I Charles and France
1 Cantio Plebs Domini
2 Alleluia Virga Iesse floruit
3 Sequentia Ave virgo singularis
4 Guillaume de Machaut (1300—1377):
Dame je sui cilz qui vueil – Fins cuers doulz

II Charles and Relics – Holy Lance and Nails
5 Antiphona In splendore
6 Hymnus Pange lingua
7 Lectio de homilia beati Augustini
8 Responsorium Vibrans miles

III Charles and the University
9 Cantio Salve mundi Domina
10 Virelai Je languis
11 Cantio Rubus incombustibilis
12 Cantio Prima declinatio
13 Virelai Sois tart

IV Charles and Courtly Poetry
14 Mülich von Prag: Nu siht man aber beide
15 Otep myrhy
16 Anjelíku rozkochaný
17 Dřěvo sě listem odievá

V Charles and Slavonic Liturgy 
18 Lectio in festo s. Cyrilli et s. Methodii
19 Alleluia Veselite se

VI Charles and the Worship of Saints
20 St. Charlemagne: Responsorium Letare pia Aquensis ecclesia
21 Stola Jacob
22 St. Wenceslas: Svatý Václave
23 St. Wenceslas: Antiphona Laus alme sit Trinitati
24 Quae est ista
25 St. Sigismundus: Responsorium Ecce Sigismundus
26 Motetus Ave coronata  

III. Nostre Dame (Sanstierce). Talanton CD TAL 90016.

At the Council of Ephesus in 431 CE, the doctrine of Mary as the Mother of God was elevated to dogma, laying the foundation for the adoration of the Virgin Mary. In Asia Minor, the female goddess Artemis, the virgin goddess of hunting, the forest, and the moon, had been venerated since ancient times in Greek mythology. The ruins of Ephesus are today found near Selçuk, Turkey, approximately 70 km south of Izmir on the Aegean Sea.

In the first centuries of Christianity, Mary was venerated in the form of a female figure with her arms raised toward heaven. Only with the incipient Middle Ages did she receive the form of the Mother of God. In the period around 1000, the image of Mary solidified and, in the few preserved pieces of gold work from the Ottonic period, the Madonna with the child (for example, the Golden Madonna in Essen, Germany) appeared not only as the Birth Giver of God, but also as the Ruler of Heaven – removed from any tangible materiality and devoid of all gravity. From this detached depiction of otherworldliness, the image of the Virgin Mary of the French cathedrals emerged during the course of the 13th century and moved closer to the world, nearer to the human beings. During this period, the impressive pietá statues were created, and also the music of our program stems from this time.

Mary, the Mother of Jesus, also occupies an unusual special place in Islam: a whole surah, no. 19, even bears her name. There it is reported how she bore a son by the name of Isa bin Maryam (Jesus, Son of Mary) under a palm. Surah 21, which originates from the same time, reports of the virgin birth: “And her who guarded her chastity, so We breathed into her Our spirit, and made her and her son a sign for all the nations” (21:91). The Muslims venerate Jesus as the last prophet before Mohammad, and therefore Mary enjoys special esteem. She is considered one of the “best women,” alongside Khadijah, Mohammad’s first wife, and Fatimah, his daughter.

In the New Testament and in the Koran, we encounter the figure of Mary in very similar descriptions, yet in spite of many correspondences, one should not overlook the differences between the two religious texts: in the Bible, Mary receives central importance through the role of her son as God’s Son: Mary as the Mother of God – the concept of the Son of God and his Mother of God is entirely foreign to Islam.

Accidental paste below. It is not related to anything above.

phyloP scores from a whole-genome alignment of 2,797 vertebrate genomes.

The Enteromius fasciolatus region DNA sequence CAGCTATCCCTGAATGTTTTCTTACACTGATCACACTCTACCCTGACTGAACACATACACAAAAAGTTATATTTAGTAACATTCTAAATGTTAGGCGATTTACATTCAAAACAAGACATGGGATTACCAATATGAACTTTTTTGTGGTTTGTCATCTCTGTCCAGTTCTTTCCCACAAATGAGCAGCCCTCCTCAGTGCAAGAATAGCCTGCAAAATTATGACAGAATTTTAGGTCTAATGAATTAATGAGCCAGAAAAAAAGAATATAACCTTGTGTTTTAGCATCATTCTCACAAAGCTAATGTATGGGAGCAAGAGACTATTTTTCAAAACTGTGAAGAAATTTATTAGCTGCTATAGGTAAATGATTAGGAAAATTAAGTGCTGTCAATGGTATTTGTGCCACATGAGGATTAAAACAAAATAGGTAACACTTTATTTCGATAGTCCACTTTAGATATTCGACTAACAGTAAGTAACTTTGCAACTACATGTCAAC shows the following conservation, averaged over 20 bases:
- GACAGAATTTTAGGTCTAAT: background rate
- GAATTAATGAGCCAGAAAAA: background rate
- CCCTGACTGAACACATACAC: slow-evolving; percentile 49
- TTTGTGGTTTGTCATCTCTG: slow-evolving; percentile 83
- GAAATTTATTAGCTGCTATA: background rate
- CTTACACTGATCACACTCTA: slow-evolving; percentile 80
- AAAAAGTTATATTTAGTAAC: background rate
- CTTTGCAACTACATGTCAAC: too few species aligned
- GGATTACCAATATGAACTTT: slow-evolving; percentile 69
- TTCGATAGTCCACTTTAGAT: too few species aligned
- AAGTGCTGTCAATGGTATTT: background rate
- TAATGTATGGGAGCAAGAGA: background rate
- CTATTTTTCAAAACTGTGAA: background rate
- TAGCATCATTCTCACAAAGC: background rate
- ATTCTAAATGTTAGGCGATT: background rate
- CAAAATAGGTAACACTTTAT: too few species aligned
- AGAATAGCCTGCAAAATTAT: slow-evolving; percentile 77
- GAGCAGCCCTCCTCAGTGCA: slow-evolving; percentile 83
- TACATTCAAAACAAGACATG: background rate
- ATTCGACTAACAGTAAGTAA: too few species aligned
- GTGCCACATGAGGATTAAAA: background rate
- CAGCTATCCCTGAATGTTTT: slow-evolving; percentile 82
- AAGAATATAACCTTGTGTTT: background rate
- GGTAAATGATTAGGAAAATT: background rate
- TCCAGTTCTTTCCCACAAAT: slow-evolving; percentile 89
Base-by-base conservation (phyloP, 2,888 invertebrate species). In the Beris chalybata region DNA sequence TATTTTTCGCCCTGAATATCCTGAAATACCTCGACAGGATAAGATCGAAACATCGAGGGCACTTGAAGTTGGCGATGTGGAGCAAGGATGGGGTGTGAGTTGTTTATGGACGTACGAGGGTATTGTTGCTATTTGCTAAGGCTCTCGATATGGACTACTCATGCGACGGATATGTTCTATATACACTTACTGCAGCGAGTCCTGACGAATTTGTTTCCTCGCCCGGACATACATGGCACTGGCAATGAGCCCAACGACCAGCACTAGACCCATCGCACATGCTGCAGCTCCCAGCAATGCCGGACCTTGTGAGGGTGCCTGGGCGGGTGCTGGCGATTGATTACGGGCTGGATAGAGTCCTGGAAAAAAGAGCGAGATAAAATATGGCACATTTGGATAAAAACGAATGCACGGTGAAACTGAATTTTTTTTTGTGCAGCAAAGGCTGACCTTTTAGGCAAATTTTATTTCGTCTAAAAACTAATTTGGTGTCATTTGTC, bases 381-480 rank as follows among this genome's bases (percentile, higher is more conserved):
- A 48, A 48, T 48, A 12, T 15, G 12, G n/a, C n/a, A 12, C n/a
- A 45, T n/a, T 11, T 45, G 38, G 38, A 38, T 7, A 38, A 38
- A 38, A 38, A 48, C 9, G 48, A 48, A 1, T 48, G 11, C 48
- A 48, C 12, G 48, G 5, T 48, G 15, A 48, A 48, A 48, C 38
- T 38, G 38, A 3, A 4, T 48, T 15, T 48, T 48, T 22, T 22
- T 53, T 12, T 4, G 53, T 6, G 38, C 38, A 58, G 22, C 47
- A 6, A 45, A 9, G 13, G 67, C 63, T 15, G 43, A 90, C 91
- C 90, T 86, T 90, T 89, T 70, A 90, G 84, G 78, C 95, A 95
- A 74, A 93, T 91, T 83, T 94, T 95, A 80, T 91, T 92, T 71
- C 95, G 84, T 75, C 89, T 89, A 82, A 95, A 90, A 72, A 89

Only in a few passages and only marginally does the Mother of God appear in the Gospels of the New Testament. In the Koran, she is the only woman to be mentioned by name. It fascinates me that there exists, with Meryemana (House of the Virgin Mary) in Turkey, an Islamic Marian shrine that also attracts Christian pilgrims – including three popes in the 20th century alone. Here the Muslims venerate the mother of the prophet Isa bin Maryam, and Christians their Mother of God: Nostre Dame – مريم العذراء – Maryam al adhraa. 

About Sanstierce:
Three musicians met in 2014 in the Cologne Center for Early Music (ZAMUS) and decided to found an ensemble: SANSTIERCE (بلا بعداً ثلاثياً) – Maria Jonas, voice (Cologne), Dominik Schneider, flute and quinterna (Essen), and Bassem Hawar, djoze (Baghdad, meanwhile resident in Cologne). All three are renowned specialists in modal music. The two German musicians attempt to bring to life again the for the most part orally transmitted music of the Middle Ages, a music that was hardly ever written down, and the Iraqi’s desire is to prevent the Arabian music – with its center in Baghdad and roots in the Middle Ages – which up to now had been passed on from generation to generation, from ear to ear, from dying out. While even just a few years ago, western musicians traveled to Arabian countries in order to be close to the original, today one meets in Cologne, or Berlin, or Paris, or London. But no longer in Baghdad, in Iraq, Iran, in Syria …
 
 Beata Viscera Marie Virginis – 

Gargouille De Notre Dame (instr.) – 

 Sequentia De Beata Maria: Ave Gloriosa Virginum Regina – 

Djozz (instr.) – 

 Rondellus: O Summi Regis Mater Inclita – Sol Oritur – V

anitas Vanitatum (instr.) – 

Salva Nos, Stella Maris –

 Lami (instr.) –

 Salve Mater Salvatoris

Composer Info

Guillaume de Machaut (1300—1377)

CD Info

Bayard Musique CD 308. 489.2, Supraphon SU 4193-2, Talanton CD TAL 90016